Reading the questions carefully – do they want you to list, or explain? Or provide examples? 

It’s important to make sure you have clearly read and understood the question before spending time on your answer. What words have they used in it? Do they want you to “Explain” or “Describe” something? This usually means they are expecting a lengthier answer (don’t forget your paragraphs!). Have they asked you to briefly list or outline some key skills? The clue here is in the word “briefly”, they aren’t expecting a long answer. Some application forms will give you a word limit to abide by for your answers.

Standing out

It’s important to sell yourself throughout the process, from CV to application form and at interview. Do you have any niche skills that people may not know about? Have you undertaken any additional courses or qualifications that may add to your skillset compared to other applicants? Make sure you mention these where appropriate.

You may even get asked a question about what makes you stand out at interview? Have a few things lined up in case you get asked to name some interesting facts about yourself.

Note taking and preparing via laptop

Stock image – note taking

Preparing for Interview

Back to basics for this one, do your homework. Find out the key facts about the company or organisation. What are their core values? Do they have a mission statement? When they did they launch/form? What is their core business focused on?

For many graduate roles and roles for employers such as University of Reading you are likely to get asked a question to find out what you know or have researched about the organisation or the role itself. For example: “From your understanding what do you think the core aspects of this role are?” or “Do you have any comments or thoughts about the values of the company?”.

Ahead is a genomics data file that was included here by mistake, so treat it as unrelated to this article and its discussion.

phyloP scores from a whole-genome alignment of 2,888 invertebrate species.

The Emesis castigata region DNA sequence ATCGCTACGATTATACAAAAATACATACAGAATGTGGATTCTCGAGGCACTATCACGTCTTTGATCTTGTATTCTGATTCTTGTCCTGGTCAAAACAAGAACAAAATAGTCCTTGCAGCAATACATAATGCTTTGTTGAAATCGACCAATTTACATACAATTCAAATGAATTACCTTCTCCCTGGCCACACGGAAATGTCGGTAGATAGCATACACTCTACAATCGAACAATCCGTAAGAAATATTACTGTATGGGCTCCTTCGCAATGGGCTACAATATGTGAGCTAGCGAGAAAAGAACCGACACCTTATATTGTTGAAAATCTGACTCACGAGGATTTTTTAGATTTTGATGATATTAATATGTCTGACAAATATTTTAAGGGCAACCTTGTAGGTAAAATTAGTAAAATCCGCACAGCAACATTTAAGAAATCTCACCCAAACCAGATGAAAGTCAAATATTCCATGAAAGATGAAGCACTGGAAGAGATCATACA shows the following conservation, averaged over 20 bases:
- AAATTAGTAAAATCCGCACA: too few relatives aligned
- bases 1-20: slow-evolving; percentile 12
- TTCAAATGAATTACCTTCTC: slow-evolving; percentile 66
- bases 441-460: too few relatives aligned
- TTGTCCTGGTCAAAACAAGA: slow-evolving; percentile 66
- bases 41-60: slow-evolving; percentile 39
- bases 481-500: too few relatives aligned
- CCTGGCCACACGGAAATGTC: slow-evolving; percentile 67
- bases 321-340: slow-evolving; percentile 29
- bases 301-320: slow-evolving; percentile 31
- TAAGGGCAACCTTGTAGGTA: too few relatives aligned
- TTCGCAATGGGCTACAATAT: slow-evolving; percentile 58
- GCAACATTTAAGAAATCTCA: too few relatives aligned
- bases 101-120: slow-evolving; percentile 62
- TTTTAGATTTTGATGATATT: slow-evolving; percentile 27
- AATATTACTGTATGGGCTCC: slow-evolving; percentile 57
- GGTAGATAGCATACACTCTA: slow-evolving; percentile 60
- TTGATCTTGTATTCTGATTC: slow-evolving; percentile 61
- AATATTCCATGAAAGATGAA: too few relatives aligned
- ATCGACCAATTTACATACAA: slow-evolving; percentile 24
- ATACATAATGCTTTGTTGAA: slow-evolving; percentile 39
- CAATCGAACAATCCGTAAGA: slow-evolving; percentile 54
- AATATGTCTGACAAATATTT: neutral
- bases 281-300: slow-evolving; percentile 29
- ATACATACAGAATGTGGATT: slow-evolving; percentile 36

Don’t forget to clearly read the invite to interview, are you going to be expected to do a task on the day? Do you have to prepare a presentation or carry out psychometric tests? Plan ahead and make sure you haven’t missed anything in the instructions.

On the day…

Dress smartly, personal hygiene is also a must! The first impression you make is very important.

Arrive early or on time (if you are going to be late, make sure you ring the contact point you must advise them, do not leave them waiting and not knowing where you are!). Arriving early is often better as it gives you time to calm yourself down, do a final read of your notes and prepare yourself.

Aim to be confident but not arrogant, you will want to come across personable and showing a real interest in the role and company. Some interview panel members may find it off putting to interview candidates who appear dis-interested or if they don’t have anything to say.  On the other hadn you may worry that you have said too much, nervous chatting is normal, most interviewers will appreciate how nerves can influence people’s interviews so don’t worry!

Shaking hands picture

Stock Image – Interview

Follow up

You may want to follow up by email after your interview to the contact individuals just to say thank you for their time and for meeting with you. This follow up communication shows your keen interest in the role. Once is enough though, don’t get too stalkerish by emailing more than that.

Been rejected for a role? Have you read our article about what to do if rejected for a position?

https://www.linkedin.com/pulse/follow-up-etiquette-when-youve-been-unsuccessful-role-rachel-jeans/

 

Thanks for reading, and we look forward to seeing your applications and CV’s if you are going to apply for the Campus Jobs Help Desk roles (advert goes live 3rd February).